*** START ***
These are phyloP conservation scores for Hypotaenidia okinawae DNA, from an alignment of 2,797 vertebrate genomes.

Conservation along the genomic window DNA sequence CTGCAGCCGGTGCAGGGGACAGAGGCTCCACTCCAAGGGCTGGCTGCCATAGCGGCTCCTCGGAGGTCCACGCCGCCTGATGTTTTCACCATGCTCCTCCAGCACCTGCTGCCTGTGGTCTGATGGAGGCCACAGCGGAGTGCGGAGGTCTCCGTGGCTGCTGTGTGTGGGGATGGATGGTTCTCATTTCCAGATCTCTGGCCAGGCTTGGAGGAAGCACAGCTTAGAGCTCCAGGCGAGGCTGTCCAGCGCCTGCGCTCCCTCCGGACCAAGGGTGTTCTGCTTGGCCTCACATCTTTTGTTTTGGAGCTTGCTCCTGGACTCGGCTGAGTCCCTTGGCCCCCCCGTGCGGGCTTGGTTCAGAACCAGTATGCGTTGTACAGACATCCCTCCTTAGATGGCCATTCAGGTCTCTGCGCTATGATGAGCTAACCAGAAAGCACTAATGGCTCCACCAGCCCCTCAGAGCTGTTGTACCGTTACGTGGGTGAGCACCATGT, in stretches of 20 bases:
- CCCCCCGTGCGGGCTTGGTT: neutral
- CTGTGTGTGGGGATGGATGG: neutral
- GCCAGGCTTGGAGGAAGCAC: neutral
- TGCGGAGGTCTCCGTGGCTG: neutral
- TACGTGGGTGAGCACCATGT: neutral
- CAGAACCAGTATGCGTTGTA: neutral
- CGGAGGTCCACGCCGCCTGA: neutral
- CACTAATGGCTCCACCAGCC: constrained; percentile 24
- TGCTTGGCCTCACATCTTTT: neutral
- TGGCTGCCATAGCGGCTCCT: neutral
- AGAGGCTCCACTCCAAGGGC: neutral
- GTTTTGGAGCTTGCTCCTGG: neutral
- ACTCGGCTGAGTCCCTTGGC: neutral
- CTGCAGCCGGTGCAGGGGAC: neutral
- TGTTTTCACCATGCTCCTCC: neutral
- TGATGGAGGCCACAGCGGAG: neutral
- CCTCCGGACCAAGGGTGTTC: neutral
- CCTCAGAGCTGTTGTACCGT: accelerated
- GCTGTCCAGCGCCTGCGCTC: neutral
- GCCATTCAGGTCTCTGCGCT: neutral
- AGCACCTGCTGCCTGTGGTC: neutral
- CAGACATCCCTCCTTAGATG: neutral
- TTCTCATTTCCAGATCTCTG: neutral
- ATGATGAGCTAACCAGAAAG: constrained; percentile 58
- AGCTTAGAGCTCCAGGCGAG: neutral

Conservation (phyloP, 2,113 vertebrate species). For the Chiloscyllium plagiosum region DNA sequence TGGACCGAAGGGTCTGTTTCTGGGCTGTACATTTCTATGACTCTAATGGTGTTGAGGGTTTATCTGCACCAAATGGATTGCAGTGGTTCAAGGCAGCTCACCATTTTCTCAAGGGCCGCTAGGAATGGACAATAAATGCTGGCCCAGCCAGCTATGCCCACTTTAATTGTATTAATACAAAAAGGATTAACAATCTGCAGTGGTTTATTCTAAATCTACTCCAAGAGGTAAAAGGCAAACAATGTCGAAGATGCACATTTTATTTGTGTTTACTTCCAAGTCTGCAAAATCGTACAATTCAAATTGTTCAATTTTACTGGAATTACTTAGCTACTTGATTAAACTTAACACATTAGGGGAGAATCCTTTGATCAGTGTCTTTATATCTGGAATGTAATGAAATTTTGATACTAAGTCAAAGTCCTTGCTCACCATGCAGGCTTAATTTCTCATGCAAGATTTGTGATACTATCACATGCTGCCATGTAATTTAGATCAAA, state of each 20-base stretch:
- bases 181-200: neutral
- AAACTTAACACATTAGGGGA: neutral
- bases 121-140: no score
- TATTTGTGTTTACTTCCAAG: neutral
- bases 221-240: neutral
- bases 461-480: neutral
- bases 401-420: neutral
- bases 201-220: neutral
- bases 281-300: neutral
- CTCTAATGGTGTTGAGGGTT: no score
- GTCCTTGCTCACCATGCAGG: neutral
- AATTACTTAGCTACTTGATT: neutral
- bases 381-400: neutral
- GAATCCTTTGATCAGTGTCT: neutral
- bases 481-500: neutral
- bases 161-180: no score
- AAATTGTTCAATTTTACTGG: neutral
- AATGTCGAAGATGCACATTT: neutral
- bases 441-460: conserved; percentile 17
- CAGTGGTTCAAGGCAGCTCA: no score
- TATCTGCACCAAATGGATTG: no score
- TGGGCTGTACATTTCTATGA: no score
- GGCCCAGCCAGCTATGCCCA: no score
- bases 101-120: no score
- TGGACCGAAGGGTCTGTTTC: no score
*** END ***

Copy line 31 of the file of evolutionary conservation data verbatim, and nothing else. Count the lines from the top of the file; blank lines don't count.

- bases 121-140: no score